He has not denied the existence of the emails (though he says they may have been “doctored” but gives no details on how), but he has denied that he is a “blesser”.
Why is a presidential hopeful, let alone the mainstream media, even using the biblical term that has been twisted to refer to older men who give young women material returns for sexual favours? Why do we persistently fail to recognise or question the obvious power dynamics at play in a deeply patriarchal society in which poor young women (the “blessed”) are easy prey for rich and powerful men?
Many other questions remain unanswered and the media is not pursuing them. Ramaphosa has a foundation for supporting the personal development of underprivileged South Africans. Why is that foundation not the one conducting the communication with the women students he is supporting? Why three email addresses under pseudonyms? Why does he conduct personal communication with the women and not the men he is supporting? Is this professional conduct for a philanthropist, not to mention presidential candidate?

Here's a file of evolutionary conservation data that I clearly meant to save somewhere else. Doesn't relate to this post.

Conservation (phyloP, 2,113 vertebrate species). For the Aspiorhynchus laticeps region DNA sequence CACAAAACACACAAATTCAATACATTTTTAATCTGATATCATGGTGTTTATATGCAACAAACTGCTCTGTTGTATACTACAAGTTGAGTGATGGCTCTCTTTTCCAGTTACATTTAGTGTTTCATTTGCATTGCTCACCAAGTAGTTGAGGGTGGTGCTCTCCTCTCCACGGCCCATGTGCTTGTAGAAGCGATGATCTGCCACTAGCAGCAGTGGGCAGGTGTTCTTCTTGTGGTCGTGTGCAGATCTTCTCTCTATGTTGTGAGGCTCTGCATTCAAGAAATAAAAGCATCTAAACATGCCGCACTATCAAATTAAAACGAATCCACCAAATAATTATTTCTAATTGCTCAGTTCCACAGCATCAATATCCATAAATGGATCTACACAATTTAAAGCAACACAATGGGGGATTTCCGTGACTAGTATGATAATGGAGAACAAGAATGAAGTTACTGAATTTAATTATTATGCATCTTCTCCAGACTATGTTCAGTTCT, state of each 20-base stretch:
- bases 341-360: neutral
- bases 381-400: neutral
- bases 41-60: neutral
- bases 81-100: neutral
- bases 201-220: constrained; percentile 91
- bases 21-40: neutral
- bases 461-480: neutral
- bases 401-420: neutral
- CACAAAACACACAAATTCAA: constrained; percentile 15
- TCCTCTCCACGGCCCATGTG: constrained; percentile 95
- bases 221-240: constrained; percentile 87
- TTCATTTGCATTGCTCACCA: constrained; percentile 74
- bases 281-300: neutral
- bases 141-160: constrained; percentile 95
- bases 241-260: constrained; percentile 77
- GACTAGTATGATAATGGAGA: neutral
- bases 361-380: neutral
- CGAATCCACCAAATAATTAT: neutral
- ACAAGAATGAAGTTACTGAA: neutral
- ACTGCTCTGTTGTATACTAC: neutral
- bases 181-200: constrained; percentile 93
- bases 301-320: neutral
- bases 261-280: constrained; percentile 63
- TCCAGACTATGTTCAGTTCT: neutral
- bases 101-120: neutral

Ramaphosa says he and his wife are supporting 34 women and 20 men. Why? Is that because women have been historically disadvantaged and this is his way of promoting gender equality? If so, why not come out with a strong statement on what he as president would do to promote gender equality, the most important political and social revolution of our time post-apartheid?
Where was Ramaphosa during the fifth anniversary of the Marikana massacres that involved one of his mining companies? What did he have to say to the widows? What is he doing for them?
These are the sorts of questions we need to be putting not just to Ramaphosa but to all presidential hopefuls. Among the line-up in the ruling ANC is Minister in the Presidency Jeff Radebe, who recently apologised for sending an SMS to a woman staffer asking for a picture of her clitoris.
He also commented most inappropriately at a march on gender violence, which included women’s rights to wear miniskirts.